Tuesday 5 July 2016

Laying a ghost to rest?...

For a long time, one of the thoughts that has haunted me in those sleepless moments around 3am is that 'One day they'll find out.'  Imposter Syndrome is interesting and I think, in small doses, healthy; it is a subject I intend to explore further in the future, not least because I so often encounter it in very successful people.

But my own version had a particular edge: the notion that I have no qualifications for the work that I do. That was not wholly true: I was at least qualified to administer and give feedback on the MBTI (steps 1 & 2) and I have a further BPS Level 1 qualification; but that was about it. I do have lots of training and experience, but none of that was certified (apart from my First Aid at Work certificate, of course).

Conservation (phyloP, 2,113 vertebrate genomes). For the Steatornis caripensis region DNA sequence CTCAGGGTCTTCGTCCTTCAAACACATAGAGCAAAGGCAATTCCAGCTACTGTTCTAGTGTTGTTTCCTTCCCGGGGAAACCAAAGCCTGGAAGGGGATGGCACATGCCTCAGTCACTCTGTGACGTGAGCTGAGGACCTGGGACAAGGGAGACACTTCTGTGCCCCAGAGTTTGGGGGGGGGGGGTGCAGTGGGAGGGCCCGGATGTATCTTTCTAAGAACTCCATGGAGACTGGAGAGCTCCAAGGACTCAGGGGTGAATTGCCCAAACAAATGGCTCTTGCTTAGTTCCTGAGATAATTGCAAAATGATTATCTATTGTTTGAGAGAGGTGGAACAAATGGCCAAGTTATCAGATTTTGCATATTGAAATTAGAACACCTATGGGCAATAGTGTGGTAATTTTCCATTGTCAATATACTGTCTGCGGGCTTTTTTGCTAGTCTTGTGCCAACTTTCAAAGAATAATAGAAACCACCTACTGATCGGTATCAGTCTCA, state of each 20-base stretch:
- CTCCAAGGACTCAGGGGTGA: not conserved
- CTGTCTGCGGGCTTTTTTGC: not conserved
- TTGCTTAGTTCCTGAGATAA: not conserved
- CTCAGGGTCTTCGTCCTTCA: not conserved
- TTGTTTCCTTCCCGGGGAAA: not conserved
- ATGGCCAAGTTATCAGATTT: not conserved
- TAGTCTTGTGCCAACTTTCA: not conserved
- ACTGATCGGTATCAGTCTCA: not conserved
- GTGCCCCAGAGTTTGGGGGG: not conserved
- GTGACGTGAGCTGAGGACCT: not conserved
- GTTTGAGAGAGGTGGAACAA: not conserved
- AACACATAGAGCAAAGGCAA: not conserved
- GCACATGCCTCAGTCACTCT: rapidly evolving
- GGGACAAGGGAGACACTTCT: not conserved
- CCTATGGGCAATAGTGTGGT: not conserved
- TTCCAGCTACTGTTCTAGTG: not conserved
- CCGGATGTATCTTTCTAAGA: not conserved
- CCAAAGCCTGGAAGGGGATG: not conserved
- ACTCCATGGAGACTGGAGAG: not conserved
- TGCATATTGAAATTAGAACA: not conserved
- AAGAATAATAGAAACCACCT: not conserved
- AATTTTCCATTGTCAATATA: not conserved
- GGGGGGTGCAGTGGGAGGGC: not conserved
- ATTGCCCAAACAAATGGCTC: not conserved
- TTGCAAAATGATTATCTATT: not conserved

But now I have finished my ILM 7 programme in Executive Coaching and Mentoring, and can boast a Post Graduate Diploma.  Does that make any difference?

I think, with regard to my Imposter Syndrome, probably not. Such things are not, after all, strictly rational. (And a prize of a feeling of personal kudos to anyone who knows why the picture of Jason Karaban is included here)

However it has made a difference in other ways. My external credibility is, I suppose, enhanced; at least when it comes to corporate procurement processes that have a tick box approach. There is one more box I can tick. But more significantly, it has made me spend much more time reading about and reflecting on my practice. Even the writing of the assignments was valuable (and in fact a microcosm of the whole experience, in that I approached them in a fairly grumpy mood, seeing them as a moderately annoying hurdle to leap over in order to achieve a goal, and then found them valuable in their own right).

So a big thank you to Simon Whalley of Bluetree Development who is my programme tutor, and who has guided and supported me through the whole process.

For while it may not have laid the ghost of Andrew as Imposter to rest, it has been an invigorating and highly valuable experience.

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